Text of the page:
Deaf Interpreters | Deaf Awareness Month

Hello, I’m Rogan and welcome. Today I’ll be talking about Deaf interpreters and why they’re a thing, what we do, and situations you’ll find us in. I am a Deaf Interpreter personally, and I specialize in DeafBlind interpreting. Today’s video will be a broad overview of deaf interpreting, I might make a separate video for specializations in this field.

First, what are Deaf interpreters and why do we exist? This term is *not* for interpreters who work with deaf people. It literally means interpreters who are also deaf. If you want to talk about interpreters who work with deaf people, call them ASL interpreters, or if you want to be even more specific, ASL-English interpreters. Deaf interpreters are deaf people who often work in a team with a hearing interpreter. DIs should already have done the required interpreter training, and there is certification that’s not currently available, so many are stuck working without it. They should be fluent in ASL, have in-depth knowledge of the Deaf community and culture. Deaf interpreters work in situations where the hearing interpreter may not have the necessary skills or extralinguistic knowledge to effectively interpret for the deaf consumer. Deaf interpreters tend to have more specialized training and experience in using other methods of communication that are not ASL. We exist because we have lived experience that hearing interpreters will never have, and we already have the skill of adjusting and matching wildly varying communication needs. Hearing interpreters do go through rigorous training, going to college, multiple tests, and so on, but all of that is done in a structured environment where the ASL is standardized and somewhat more formal. This is not a bad thing! You have to learn all of the rules and structure of a language before you can know what rules you can break and when. In a way, Deaf interpreters help bridge that gap between structured/formal ASL and everyday use. As hearing interpreters gain experience, they are more able to handle that gap, but there are some things that they just won’t be able to do without Deaf interpreters. And Deaf interpreters would not be able to do our jobs without hearing interpreters.

Here’s some situations that can go more smoothly with Deaf interpreters. A person who had delay in learning language, so they have unconventional language that a hearing interpreter might struggle to understand. This is a situation that happens very often in the deaf community, and Deaf interpreters often have experience chatting with people like this. Working in K-12 with deaf children who may or may not have language. You know how children sometimes are just impossible to understand or they are saying words, but it’s not “normal” English? That happens with deaf kids, so it can be very difficult to understand, even for Deaf interpreters! Like I said earlier, hearing interpreters learn in a very structured environment. So they’re often not prepared to work with deaf consumers who have additional disabilities, which might be physical, such as cerebral palsy, wheelchair users, having one hand or a different number of fingers, and many more. That might be mental, such as Downs Syndrome (which is also physical), autism, or others that would affect how they communicate. Another situation that Deaf interpreters would be used in is if the deaf consumer is from another country or uses a different language that is not ASL. We often can figure out a way of communicating if they don’t know ASL.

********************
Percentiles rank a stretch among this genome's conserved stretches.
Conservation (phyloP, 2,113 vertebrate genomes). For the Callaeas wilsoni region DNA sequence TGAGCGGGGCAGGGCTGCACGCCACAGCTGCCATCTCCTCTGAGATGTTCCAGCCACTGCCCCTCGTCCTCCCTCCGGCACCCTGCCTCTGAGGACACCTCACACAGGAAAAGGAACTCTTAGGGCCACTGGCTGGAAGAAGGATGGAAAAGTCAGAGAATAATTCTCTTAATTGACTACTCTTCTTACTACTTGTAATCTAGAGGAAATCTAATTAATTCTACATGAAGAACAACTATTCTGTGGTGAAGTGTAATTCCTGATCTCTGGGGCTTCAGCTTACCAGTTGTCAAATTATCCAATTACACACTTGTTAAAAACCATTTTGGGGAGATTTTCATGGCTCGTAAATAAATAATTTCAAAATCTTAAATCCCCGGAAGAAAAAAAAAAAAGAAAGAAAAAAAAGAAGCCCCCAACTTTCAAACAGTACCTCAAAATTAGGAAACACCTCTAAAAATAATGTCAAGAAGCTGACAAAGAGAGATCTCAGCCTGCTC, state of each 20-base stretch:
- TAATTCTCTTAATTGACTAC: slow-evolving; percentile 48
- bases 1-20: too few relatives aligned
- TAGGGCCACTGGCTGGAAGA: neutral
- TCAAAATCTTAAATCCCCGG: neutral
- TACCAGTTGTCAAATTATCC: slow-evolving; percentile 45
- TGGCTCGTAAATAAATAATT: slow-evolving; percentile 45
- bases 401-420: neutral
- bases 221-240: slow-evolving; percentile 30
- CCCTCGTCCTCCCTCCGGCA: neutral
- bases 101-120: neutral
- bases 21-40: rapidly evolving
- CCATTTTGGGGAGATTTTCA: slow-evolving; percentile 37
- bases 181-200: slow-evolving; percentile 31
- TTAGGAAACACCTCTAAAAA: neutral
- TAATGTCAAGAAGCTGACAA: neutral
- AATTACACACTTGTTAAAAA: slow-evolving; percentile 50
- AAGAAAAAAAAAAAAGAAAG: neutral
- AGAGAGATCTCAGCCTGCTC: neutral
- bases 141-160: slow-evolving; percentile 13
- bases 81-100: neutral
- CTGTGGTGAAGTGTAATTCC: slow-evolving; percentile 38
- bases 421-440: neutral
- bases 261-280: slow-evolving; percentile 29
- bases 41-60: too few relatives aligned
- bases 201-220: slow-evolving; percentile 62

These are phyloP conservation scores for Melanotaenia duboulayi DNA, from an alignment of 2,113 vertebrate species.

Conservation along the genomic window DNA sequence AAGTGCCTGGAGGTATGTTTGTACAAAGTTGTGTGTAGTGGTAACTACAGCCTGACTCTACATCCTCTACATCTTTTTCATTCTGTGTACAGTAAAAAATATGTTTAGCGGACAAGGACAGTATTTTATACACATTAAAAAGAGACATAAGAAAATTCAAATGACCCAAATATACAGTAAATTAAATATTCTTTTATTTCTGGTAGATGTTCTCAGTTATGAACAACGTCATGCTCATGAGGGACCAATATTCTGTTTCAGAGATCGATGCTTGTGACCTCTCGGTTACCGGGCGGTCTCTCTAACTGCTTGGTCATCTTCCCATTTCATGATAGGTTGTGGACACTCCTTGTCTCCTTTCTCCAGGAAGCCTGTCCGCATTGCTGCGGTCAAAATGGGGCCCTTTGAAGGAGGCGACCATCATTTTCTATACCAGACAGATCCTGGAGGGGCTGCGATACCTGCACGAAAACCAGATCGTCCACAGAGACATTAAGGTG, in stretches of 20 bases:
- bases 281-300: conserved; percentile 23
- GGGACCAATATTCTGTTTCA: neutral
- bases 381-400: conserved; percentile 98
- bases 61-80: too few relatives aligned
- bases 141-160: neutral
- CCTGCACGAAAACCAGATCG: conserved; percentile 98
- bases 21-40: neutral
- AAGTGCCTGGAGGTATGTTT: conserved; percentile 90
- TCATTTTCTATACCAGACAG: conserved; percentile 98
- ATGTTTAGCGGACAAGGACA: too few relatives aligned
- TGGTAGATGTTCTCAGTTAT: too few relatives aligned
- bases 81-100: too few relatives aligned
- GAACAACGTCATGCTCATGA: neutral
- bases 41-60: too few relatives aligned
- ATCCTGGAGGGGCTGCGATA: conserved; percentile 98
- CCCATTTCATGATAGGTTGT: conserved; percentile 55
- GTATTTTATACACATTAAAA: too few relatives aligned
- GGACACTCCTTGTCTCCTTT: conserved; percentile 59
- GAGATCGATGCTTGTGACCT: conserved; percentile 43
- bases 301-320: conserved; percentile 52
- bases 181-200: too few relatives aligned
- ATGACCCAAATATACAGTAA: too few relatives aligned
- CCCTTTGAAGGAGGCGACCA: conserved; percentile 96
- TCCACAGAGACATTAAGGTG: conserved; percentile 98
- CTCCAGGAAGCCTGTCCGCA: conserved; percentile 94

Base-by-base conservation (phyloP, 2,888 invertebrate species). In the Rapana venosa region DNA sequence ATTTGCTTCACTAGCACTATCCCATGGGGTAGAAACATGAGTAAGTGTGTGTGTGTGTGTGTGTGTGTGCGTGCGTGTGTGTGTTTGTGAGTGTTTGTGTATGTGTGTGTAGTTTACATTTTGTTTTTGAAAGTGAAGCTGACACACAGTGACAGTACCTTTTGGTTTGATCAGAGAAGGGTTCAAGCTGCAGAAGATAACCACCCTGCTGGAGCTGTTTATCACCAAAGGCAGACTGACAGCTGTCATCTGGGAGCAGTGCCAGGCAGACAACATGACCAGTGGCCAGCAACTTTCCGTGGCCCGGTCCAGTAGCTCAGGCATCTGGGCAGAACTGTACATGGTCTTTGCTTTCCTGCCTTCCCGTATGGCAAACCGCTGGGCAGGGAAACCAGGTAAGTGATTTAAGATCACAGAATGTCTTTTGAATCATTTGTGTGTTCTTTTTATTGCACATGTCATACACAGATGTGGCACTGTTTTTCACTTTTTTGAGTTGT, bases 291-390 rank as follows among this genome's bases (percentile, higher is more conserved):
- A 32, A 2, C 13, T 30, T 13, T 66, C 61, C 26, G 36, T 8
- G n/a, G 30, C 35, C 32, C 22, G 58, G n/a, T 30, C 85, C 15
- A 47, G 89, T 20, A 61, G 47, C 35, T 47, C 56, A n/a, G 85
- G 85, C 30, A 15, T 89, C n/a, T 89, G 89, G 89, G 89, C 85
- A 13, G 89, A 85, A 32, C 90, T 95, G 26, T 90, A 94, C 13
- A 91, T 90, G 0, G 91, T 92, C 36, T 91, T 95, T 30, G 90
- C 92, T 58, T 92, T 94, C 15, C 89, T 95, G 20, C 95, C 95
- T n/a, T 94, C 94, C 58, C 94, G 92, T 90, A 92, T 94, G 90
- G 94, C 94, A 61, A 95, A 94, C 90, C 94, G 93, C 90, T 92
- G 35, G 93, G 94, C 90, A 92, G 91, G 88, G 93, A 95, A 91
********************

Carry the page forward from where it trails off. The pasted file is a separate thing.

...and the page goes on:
One more thing that I didn’t mention is DeafBlind consumers. They fall into many of the categories I’ve already mentioned. DeafBlind people are just as varied as Deaf people are in communication preferences, access to language, and so on. Some might use only a speaking interpreter, some use tactile ASL which means ASL as usual but with their hands on yours, and some use protactile language. Notice I didn’t say ASL for the last one. That’s because it’s a distinct language of its own, all touch-based. I’m not going to go in-depth about that here, but I just wanted to emphasize that.

There are *so* many different situations where the deaf consumer will benefit from having a deaf-hearing interpreter team. Every time I’ve worked with hearing interpreters, without fail, they say they appreciate having me there because of certain situations that came up that they wouldn’t have known what to do. I appreciate having them there as well, because I wouldn’t be able to do my job! I just wanted to give you a broad look at Deaf interpreters today, so I’m sure there are some things I’ve missed. I’ll either add it in a pinned comment or put it in a future video. If there’s anything that I said in this video that isn’t right, please let me know! I hope you learned something new today!

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Published by Rogan Shannon

Hello there! I'm Rogan, a queer deaf guy who has a passion for leadership and advocacy. I create YouTube videos about a lot of different topics - being deaf, queer, reading, language, and whatever else interests me!

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